One question I am often asked is what do I think about port multipliers. The short story here is that I think they can be valuable and I can see that they have a place in the market. The Silicon Image SiI3124 controller is an inexpensive SATA II controller that runs natively on a PCI-X bus. One of the biggest draws to the Silicon Image port-multiplier enabled ecosystems is cost. For about $100 one can purchase a controller and a port multiplier (based on the SiI3726 for example) and provide eight ports of connectivity. This low-cost architecture has been something that Silicon Image has been building for years.
The above card is a now discontinued Rosewill RC-224 that I had sitting unused in a box. As one can see, the Silicon Image chip is clearly visible between the “Raid 5” sticker (someone apparently forgot that RAID is an acronym) and a heatsink/ fan. One will also notice that there is a conspicuous lack of DRAM onboard the PCB, which is a clear indicator that this is a fake-RAID 5 solution. The relatively large heatsink/ fan covers something that I am guessing is a PCI-X to PCIe bridge chip. With some older designs, including those based on the Intel IOP333 RAID processor (e.g. the Dell PERC 5/i), the PCI-X to PCIe bridge was a common architecture. I will note that in general, I suggest using passive heatsinks on controllers and ensuring that there is enough (redundant) airflow over that heatsink from the chassis.
One question is, how are these chips used today? One interesting application was in the OCZ Technology RevoDrive X2 which used the Silicon Image SI3124 to tie together the SandForce SF-1222 based SSD controllers. Another very interesting application is in the Backblaze online backup storage pods. The Backblaze petabyte storage platform utilized Silicon Image SiI3726 port multipliers connected to controllers based off of either Silicon Image SiI3124 or SiI3132 controllers. Total costs, per 1PB were around $8,000 and that number will have drastically decreased as, for example, the system uses 1.5TB drives for $120 whereas today’s 3TB drives are often found at the $120 price point.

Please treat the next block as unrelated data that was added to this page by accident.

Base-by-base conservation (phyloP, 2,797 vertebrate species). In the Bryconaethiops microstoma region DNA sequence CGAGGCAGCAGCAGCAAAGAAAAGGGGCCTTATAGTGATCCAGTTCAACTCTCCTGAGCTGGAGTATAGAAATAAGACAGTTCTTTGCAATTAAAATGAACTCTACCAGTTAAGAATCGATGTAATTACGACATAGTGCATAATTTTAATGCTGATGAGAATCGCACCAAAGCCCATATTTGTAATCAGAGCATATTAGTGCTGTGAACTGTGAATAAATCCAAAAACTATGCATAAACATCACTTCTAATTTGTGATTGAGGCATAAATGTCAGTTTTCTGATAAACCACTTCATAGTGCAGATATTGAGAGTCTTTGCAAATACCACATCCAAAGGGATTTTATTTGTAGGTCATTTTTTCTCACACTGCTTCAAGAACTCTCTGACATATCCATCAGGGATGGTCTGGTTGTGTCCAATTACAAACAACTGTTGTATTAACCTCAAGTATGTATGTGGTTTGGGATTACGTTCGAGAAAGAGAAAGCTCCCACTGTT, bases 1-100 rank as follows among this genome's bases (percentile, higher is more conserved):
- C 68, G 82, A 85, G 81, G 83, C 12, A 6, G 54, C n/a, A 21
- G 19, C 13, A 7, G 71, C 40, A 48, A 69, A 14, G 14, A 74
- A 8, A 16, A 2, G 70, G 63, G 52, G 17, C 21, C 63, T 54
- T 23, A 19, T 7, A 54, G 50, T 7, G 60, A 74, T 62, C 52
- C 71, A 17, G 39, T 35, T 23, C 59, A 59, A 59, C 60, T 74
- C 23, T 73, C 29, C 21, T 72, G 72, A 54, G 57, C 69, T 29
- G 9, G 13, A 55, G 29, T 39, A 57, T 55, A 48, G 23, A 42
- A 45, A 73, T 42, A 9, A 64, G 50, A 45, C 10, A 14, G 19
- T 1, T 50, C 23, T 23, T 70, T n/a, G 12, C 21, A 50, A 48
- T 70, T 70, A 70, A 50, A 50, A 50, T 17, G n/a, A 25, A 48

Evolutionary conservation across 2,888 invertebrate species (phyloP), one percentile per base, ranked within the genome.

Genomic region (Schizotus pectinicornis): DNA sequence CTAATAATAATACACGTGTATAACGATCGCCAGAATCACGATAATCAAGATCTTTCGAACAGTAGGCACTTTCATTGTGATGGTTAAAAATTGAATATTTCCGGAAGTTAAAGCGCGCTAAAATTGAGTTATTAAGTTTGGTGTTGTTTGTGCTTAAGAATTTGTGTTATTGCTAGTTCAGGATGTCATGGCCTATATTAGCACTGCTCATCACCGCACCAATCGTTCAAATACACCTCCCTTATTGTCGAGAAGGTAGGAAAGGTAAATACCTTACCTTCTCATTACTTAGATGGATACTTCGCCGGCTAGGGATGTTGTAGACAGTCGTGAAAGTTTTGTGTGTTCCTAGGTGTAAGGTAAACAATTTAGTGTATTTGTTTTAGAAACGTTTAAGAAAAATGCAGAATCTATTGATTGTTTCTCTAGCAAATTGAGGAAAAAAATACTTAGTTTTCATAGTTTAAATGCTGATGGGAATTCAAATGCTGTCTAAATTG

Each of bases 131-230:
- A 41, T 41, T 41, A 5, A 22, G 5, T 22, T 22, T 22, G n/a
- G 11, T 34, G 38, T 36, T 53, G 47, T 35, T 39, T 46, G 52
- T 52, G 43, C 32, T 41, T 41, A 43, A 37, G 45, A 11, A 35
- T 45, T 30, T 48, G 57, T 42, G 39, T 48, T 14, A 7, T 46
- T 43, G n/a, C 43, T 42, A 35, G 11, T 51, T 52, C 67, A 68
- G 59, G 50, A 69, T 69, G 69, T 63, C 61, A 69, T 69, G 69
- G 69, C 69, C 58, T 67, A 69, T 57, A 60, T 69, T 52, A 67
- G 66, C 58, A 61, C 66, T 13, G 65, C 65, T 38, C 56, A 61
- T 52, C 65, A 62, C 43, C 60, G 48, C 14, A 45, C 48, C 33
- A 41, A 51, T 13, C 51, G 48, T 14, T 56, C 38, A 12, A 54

Probably the biggest application for these Silicon Image port multiplier aware controllers is as a bundle to low-cost external DAS. An eSATA cable costs a fraction of a decent SFF-8087 cable (although the SFF-8087 can currently carry 12.0 to 24.0gbps using SATA drives which is four times as much as an eSATA cable.) The controllers are also less expensive than SAS controllers and a port multiplier can be housed in an external enclosure for easy wiring to drives. As a result, one will notice these low-cost Silicon Image SiI3124 chips in many low cost DAS bundles.
This was just a quick look at the Silicon Image SiI3124, but I wanted to add a few notes. The chips are currently fairly well supported. Windows operating systems find the cards easily and a Ubuntu 11.04 installation worked fine when the card was installed. There are still a few quirks that do deserve mentioning. First, support under FreeNAS and Solaris exists, but I have heard quite a few problems with those installations. Second, the RAID 5 speeds are significantly slower than with good hardware RAID controllers, especially so when using port multipliers. Finally, I would strongly suggest using these to simply mount raw disks and use solid SAS architectures for larger systems or those that need more performance.
Feel free to discuss the Silicon Image architectures on the ServeTheHome.com Forums!